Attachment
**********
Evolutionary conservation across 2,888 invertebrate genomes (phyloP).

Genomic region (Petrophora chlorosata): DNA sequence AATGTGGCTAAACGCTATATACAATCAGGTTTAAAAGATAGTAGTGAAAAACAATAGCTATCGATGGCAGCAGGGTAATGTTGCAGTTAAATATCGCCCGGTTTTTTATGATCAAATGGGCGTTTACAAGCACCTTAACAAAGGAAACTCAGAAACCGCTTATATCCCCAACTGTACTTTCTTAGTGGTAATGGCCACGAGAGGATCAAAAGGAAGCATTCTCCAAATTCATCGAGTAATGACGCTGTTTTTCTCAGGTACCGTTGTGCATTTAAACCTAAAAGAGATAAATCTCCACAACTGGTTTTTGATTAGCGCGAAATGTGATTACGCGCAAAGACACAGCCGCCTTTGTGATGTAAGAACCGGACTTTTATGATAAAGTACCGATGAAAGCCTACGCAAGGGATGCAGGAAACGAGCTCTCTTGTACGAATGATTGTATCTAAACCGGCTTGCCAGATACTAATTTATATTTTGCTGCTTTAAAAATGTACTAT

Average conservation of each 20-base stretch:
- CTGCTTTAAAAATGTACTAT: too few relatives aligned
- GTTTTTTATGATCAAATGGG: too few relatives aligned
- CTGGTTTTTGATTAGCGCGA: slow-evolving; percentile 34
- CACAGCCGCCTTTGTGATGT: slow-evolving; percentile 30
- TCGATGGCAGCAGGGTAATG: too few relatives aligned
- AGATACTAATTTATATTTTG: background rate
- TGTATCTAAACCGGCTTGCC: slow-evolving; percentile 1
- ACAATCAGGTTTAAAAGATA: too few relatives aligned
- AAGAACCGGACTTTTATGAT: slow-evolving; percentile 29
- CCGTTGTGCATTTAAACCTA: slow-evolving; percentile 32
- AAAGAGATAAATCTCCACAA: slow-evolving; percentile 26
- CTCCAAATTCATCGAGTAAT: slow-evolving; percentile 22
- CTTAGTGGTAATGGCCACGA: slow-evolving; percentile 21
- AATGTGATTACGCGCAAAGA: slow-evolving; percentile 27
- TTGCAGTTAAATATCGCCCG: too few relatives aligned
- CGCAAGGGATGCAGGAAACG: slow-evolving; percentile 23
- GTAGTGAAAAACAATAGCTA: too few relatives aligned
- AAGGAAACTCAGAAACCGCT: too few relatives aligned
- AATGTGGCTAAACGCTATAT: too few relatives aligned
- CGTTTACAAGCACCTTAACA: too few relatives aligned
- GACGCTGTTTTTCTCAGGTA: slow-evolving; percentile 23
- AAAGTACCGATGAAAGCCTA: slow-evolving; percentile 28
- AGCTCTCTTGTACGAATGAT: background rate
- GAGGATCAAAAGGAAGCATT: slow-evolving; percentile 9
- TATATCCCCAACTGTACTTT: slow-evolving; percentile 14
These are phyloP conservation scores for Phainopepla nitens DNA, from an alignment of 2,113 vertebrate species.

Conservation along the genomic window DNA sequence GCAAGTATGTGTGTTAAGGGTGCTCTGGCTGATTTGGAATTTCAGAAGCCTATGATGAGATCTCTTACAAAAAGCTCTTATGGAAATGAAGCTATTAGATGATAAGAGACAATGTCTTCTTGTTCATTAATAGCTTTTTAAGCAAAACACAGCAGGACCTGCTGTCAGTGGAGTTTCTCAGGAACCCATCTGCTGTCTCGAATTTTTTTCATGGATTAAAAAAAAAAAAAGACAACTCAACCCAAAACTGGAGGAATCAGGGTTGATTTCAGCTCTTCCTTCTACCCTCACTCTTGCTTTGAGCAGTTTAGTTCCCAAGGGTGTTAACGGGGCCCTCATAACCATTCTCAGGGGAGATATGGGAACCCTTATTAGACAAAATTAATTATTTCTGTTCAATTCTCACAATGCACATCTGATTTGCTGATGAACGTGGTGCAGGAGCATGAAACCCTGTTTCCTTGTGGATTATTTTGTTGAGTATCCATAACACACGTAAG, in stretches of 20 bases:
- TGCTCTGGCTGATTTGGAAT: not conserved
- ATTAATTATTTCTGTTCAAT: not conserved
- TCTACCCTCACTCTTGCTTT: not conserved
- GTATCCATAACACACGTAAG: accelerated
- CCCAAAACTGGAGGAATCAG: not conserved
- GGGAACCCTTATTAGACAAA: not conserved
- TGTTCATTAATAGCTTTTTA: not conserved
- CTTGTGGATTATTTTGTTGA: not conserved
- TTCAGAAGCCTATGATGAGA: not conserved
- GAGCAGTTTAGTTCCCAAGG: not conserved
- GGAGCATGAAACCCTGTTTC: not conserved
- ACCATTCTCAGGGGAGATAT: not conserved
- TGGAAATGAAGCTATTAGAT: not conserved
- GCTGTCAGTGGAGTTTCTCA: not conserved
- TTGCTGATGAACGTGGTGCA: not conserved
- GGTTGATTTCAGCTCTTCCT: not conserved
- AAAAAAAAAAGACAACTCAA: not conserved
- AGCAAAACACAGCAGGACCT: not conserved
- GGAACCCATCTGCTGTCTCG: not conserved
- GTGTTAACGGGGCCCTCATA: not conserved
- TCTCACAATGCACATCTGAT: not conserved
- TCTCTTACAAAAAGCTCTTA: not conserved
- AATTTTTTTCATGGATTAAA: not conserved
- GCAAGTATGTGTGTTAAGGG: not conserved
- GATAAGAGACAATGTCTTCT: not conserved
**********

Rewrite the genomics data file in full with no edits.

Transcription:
Evolutionary conservation across 2,888 invertebrate genomes (phyloP).

Genomic region (Petrophora chlorosata): DNA sequence AATGTGGCTAAACGCTATATACAATCAGGTTTAAAAGATAGTAGTGAAAAACAATAGCTATCGATGGCAGCAGGGTAATGTTGCAGTTAAATATCGCCCGGTTTTTTATGATCAAATGGGCGTTTACAAGCACCTTAACAAAGGAAACTCAGAAACCGCTTATATCCCCAACTGTACTTTCTTAGTGGTAATGGCCACGAGAGGATCAAAAGGAAGCATTCTCCAAATTCATCGAGTAATGACGCTGTTTTTCTCAGGTACCGTTGTGCATTTAAACCTAAAAGAGATAAATCTCCACAACTGGTTTTTGATTAGCGCGAAATGTGATTACGCGCAAAGACACAGCCGCCTTTGTGATGTAAGAACCGGACTTTTATGATAAAGTACCGATGAAAGCCTACGCAAGGGATGCAGGAAACGAGCTCTCTTGTACGAATGATTGTATCTAAACCGGCTTGCCAGATACTAATTTATATTTTGCTGCTTTAAAAATGTACTAT

Average conservation of each 20-base stretch:
- CTGCTTTAAAAATGTACTAT: too few relatives aligned
- GTTTTTTATGATCAAATGGG: too few relatives aligned
- CTGGTTTTTGATTAGCGCGA: slow-evolving; percentile 34
- CACAGCCGCCTTTGTGATGT: slow-evolving; percentile 30
- TCGATGGCAGCAGGGTAATG: too few relatives aligned
- AGATACTAATTTATATTTTG: background rate
- TGTATCTAAACCGGCTTGCC: slow-evolving; percentile 1
- ACAATCAGGTTTAAAAGATA: too few relatives aligned
- AAGAACCGGACTTTTATGAT: slow-evolving; percentile 29
- CCGTTGTGCATTTAAACCTA: slow-evolving; percentile 32
- AAAGAGATAAATCTCCACAA: slow-evolving; percentile 26
- CTCCAAATTCATCGAGTAAT: slow-evolving; percentile 22
- CTTAGTGGTAATGGCCACGA: slow-evolving; percentile 21
- AATGTGATTACGCGCAAAGA: slow-evolving; percentile 27
- TTGCAGTTAAATATCGCCCG: too few relatives aligned
- CGCAAGGGATGCAGGAAACG: slow-evolving; percentile 23
- GTAGTGAAAAACAATAGCTA: too few relatives aligned
- AAGGAAACTCAGAAACCGCT: too few relatives aligned
- AATGTGGCTAAACGCTATAT: too few relatives aligned
- CGTTTACAAGCACCTTAACA: too few relatives aligned
- GACGCTGTTTTTCTCAGGTA: slow-evolving; percentile 23
- AAAGTACCGATGAAAGCCTA: slow-evolving; percentile 28
- AGCTCTCTTGTACGAATGAT: background rate
- GAGGATCAAAAGGAAGCATT: slow-evolving; percentile 9
- TATATCCCCAACTGTACTTT: slow-evolving; percentile 14
These are phyloP conservation scores for Phainopepla nitens DNA, from an alignment of 2,113 vertebrate species.

Conservation along the genomic window DNA sequence GCAAGTATGTGTGTTAAGGGTGCTCTGGCTGATTTGGAATTTCAGAAGCCTATGATGAGATCTCTTACAAAAAGCTCTTATGGAAATGAAGCTATTAGATGATAAGAGACAATGTCTTCTTGTTCATTAATAGCTTTTTAAGCAAAACACAGCAGGACCTGCTGTCAGTGGAGTTTCTCAGGAACCCATCTGCTGTCTCGAATTTTTTTCATGGATTAAAAAAAAAAAAAGACAACTCAACCCAAAACTGGAGGAATCAGGGTTGATTTCAGCTCTTCCTTCTACCCTCACTCTTGCTTTGAGCAGTTTAGTTCCCAAGGGTGTTAACGGGGCCCTCATAACCATTCTCAGGGGAGATATGGGAACCCTTATTAGACAAAATTAATTATTTCTGTTCAATTCTCACAATGCACATCTGATTTGCTGATGAACGTGGTGCAGGAGCATGAAACCCTGTTTCCTTGTGGATTATTTTGTTGAGTATCCATAACACACGTAAG, in stretches of 20 bases:
- TGCTCTGGCTGATTTGGAAT: not conserved
- ATTAATTATTTCTGTTCAAT: not conserved
- TCTACCCTCACTCTTGCTTT: not conserved
- GTATCCATAACACACGTAAG: accelerated
- CCCAAAACTGGAGGAATCAG: not conserved
- GGGAACCCTTATTAGACAAA: not conserved
- TGTTCATTAATAGCTTTTTA: not conserved
- CTTGTGGATTATTTTGTTGA: not conserved
- TTCAGAAGCCTATGATGAGA: not conserved
- GAGCAGTTTAGTTCCCAAGG: not conserved
- GGAGCATGAAACCCTGTTTC: not conserved
- ACCATTCTCAGGGGAGATAT: not conserved
- TGGAAATGAAGCTATTAGAT: not conserved
- GCTGTCAGTGGAGTTTCTCA: not conserved
- TTGCTGATGAACGTGGTGCA: not conserved
- GGTTGATTTCAGCTCTTCCT: not conserved
- AAAAAAAAAAGACAACTCAA: not conserved
- AGCAAAACACAGCAGGACCT: not conserved
- GGAACCCATCTGCTGTCTCG: not conserved
- GTGTTAACGGGGCCCTCATA: not conserved
- TCTCACAATGCACATCTGAT: not conserved
- TCTCTTACAAAAAGCTCTTA: not conserved
- AATTTTTTTCATGGATTAAA: not conserved
- GCAAGTATGTGTGTTAAGGG: not conserved
- GATAAGAGACAATGTCTTCT: not conserved